James Clavell's Shogun

Analysis Notes for the Board Game by FASA
  1. James Clavell's Shogun actually resembles a financial game as the only way to truly defeat someone is to keep him out of funds. The following activities may help:
    1. Destroy Personal Samurai units – they cost the player nothing to maintain, but do cost 3 to raise.
    2. Try to conquest Vassals rather than 3 point diplomacy markers. The former are too difficult take with diplomacy and conquering the latter means they are free to do mischief elsewhere.
    3. Try to make only one enemy and keep him poor as possible (revolts).
    4. Destroy whatever free units you can.
    5. Hit 'em where they ain't. Don't attack defended provinces if not necessary.
    6. If you can, spend a couple extra Koban to confuse enemies to trick them into mobilization and raising troops you don't plan to attack.
  2. Combat Table Analysis:
    1. Defender losses vary inversely with increases in defender strength, even when attacker to defender ratios are held constant. Thus, a 2-1 attack has a better payoff than does a 4-2 which has still better chances than an 8-4. Always try to attack the smallest available forces.
    2. There is always considerable benefit to making the odds equal. Attacks at less than even odds can expect disastrous results. Don't attack at less than even odds.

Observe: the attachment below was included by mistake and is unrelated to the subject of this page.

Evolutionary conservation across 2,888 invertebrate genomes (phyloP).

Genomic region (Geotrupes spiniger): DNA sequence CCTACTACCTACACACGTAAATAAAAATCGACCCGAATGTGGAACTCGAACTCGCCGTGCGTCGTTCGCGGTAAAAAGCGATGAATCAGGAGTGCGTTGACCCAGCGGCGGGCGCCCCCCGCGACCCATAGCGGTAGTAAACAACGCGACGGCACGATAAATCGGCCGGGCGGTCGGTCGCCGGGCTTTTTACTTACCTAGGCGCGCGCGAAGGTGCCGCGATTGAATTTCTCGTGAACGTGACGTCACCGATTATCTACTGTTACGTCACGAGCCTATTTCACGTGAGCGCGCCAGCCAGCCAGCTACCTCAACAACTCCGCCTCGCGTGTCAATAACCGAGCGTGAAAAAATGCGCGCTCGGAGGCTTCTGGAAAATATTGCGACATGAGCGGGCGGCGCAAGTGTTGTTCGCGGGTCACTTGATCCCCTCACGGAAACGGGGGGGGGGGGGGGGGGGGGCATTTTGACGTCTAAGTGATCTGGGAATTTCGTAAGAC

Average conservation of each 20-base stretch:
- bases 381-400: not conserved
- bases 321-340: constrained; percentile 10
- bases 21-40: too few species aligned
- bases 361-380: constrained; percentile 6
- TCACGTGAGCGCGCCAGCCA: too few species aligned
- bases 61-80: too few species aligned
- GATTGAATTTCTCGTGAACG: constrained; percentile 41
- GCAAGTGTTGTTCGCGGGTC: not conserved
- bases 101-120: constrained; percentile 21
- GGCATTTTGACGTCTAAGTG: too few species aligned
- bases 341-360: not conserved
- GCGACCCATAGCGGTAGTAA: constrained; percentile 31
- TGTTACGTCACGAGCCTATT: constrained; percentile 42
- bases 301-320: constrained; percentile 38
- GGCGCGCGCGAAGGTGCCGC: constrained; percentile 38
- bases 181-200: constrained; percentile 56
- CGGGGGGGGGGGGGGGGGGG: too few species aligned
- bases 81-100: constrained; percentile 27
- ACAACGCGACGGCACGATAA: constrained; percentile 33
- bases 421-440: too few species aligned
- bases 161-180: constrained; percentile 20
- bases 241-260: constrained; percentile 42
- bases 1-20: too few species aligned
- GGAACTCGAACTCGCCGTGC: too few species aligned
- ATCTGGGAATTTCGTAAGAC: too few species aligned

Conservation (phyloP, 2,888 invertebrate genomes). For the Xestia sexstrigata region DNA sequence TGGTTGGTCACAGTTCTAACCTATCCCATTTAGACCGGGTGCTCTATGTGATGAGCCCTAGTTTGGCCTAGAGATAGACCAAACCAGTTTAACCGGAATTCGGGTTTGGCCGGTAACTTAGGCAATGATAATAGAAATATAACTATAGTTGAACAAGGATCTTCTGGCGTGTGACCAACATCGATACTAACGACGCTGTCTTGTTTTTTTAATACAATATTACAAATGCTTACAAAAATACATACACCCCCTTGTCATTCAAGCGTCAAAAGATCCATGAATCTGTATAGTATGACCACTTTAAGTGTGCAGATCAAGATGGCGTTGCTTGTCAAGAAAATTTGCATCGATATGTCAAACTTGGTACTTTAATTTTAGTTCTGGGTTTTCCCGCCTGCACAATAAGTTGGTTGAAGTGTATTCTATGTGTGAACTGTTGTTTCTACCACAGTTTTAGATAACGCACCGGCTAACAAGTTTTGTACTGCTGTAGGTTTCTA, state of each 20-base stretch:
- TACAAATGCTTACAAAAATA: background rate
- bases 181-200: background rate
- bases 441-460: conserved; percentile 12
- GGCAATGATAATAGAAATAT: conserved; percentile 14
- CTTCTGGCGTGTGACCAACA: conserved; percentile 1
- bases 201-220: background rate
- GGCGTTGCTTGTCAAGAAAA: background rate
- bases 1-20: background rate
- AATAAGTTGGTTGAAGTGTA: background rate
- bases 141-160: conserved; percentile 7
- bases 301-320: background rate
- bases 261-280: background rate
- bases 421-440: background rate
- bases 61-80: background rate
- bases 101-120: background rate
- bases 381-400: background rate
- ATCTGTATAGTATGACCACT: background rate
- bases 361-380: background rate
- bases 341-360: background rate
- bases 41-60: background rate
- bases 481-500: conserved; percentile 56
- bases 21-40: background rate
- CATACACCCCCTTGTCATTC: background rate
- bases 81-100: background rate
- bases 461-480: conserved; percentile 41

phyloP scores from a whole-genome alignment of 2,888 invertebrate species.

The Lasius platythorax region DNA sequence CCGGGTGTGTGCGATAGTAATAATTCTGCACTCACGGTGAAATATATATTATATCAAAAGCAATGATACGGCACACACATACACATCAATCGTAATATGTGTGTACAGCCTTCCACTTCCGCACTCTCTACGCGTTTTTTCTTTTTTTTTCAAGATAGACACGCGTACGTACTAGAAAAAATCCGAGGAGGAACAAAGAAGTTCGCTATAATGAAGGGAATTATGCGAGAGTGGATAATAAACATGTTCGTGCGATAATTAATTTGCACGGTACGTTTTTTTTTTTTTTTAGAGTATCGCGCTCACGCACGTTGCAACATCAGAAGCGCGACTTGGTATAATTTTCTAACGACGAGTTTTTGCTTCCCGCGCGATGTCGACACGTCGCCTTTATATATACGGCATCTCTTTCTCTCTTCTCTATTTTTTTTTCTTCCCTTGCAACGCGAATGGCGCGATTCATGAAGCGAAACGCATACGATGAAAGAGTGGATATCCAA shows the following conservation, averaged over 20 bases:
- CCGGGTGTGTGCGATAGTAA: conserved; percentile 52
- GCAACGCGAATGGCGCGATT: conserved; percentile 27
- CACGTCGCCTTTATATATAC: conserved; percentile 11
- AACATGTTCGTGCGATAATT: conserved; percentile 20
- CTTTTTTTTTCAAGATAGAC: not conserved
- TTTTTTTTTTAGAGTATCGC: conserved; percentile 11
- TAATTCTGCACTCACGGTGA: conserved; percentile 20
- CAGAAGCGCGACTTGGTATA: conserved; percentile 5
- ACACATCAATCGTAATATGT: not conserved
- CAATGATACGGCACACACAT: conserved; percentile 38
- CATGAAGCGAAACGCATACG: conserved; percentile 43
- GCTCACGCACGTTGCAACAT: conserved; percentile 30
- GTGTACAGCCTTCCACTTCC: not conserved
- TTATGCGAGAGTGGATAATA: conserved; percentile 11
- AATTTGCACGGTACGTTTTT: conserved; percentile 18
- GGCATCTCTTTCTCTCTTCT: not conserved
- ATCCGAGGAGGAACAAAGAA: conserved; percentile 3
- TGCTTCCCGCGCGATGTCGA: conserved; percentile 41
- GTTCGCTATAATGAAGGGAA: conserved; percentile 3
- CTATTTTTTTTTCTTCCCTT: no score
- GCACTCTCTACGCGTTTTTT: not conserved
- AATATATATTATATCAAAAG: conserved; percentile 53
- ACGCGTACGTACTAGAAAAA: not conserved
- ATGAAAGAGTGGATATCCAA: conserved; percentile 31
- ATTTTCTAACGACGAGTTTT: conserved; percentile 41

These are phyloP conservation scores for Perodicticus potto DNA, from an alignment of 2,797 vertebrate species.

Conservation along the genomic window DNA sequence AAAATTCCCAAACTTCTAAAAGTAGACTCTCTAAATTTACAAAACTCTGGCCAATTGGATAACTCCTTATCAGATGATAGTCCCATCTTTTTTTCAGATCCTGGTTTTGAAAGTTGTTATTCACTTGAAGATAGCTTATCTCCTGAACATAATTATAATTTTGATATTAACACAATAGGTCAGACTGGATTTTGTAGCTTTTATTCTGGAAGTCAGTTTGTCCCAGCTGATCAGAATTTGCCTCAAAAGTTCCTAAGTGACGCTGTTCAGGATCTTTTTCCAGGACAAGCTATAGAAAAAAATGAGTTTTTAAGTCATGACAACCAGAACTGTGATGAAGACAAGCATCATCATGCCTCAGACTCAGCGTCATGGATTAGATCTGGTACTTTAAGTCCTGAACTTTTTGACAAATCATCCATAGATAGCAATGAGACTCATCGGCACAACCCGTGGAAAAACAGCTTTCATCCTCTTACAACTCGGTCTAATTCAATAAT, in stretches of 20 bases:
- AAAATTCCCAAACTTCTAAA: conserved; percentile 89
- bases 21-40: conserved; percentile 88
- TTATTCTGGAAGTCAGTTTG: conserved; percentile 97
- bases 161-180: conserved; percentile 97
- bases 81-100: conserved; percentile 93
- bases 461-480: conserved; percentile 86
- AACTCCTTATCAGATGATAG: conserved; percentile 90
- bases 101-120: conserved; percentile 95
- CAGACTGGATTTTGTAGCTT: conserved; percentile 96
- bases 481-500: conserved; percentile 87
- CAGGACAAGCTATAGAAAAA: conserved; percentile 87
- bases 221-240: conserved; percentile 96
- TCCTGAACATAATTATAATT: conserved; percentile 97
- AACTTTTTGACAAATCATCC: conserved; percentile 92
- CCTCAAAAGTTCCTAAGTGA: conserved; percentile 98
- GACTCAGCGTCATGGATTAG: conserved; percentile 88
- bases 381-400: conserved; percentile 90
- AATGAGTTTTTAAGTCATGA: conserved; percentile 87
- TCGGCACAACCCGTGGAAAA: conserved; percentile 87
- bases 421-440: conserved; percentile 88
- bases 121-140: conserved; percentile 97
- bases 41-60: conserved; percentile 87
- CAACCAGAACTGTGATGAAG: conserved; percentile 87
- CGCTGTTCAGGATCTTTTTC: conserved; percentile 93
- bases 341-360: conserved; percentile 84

3. The benefit of adding more attackers tends to decline significantly after the second such addition, particularly on the Defender=1 table. If defender's strength is 1 or 2, don't attack with more than 4. If defender's strength is 3 or 4, don't attack with more than 5 unless you can afford it and plan to use the units later anyway.

Other Notes:

  1. The three provinces liable to betrayal (and therefore unavailable as Daimyo bases are Kai, Kaga and Ise. This is correct on the cards, but not in the rules.
  2. Although players draw Provincial Samurai at the start of the game to determine which provinces are owend, the Provincial Samurai do not start the game on the map. They must be raised during the Campaign Phase.
  3. Honor Table: +1 seizing a province through combat
    +1 preventing an enemy seizure through combat
    -1 attacking a province and failing to take it
    -1 attacking a province already owned through diplomacy
    -1 breaking a written agreement
  4. If a player has Ronin in an area which suddenly becomes Neutral, the Ronin are automatically moved to the nearest province of the owning player (his choice if more than one qualitifies). If this was the last province, the Ronin must attempt to conquer the province they are currently in or be lost.
  5. Add 1 to the defense of every province to represent the intrinsic garrison. This is the last unit to be lost.
  6. Acting player may relocate attacking forces after combat.
  7. All mobilization markers are removed at the end of each player's turn.
  8. Each gold Koban marker is worth 0.
  9. Diplomacy markers cost 0 Koban to place or remove.
  10. Subversion markers cost 2 Koban to place or remove if done as the second action.

Also ...

Thu Jul 12 15:14:46 PDT 2001
Rick Heli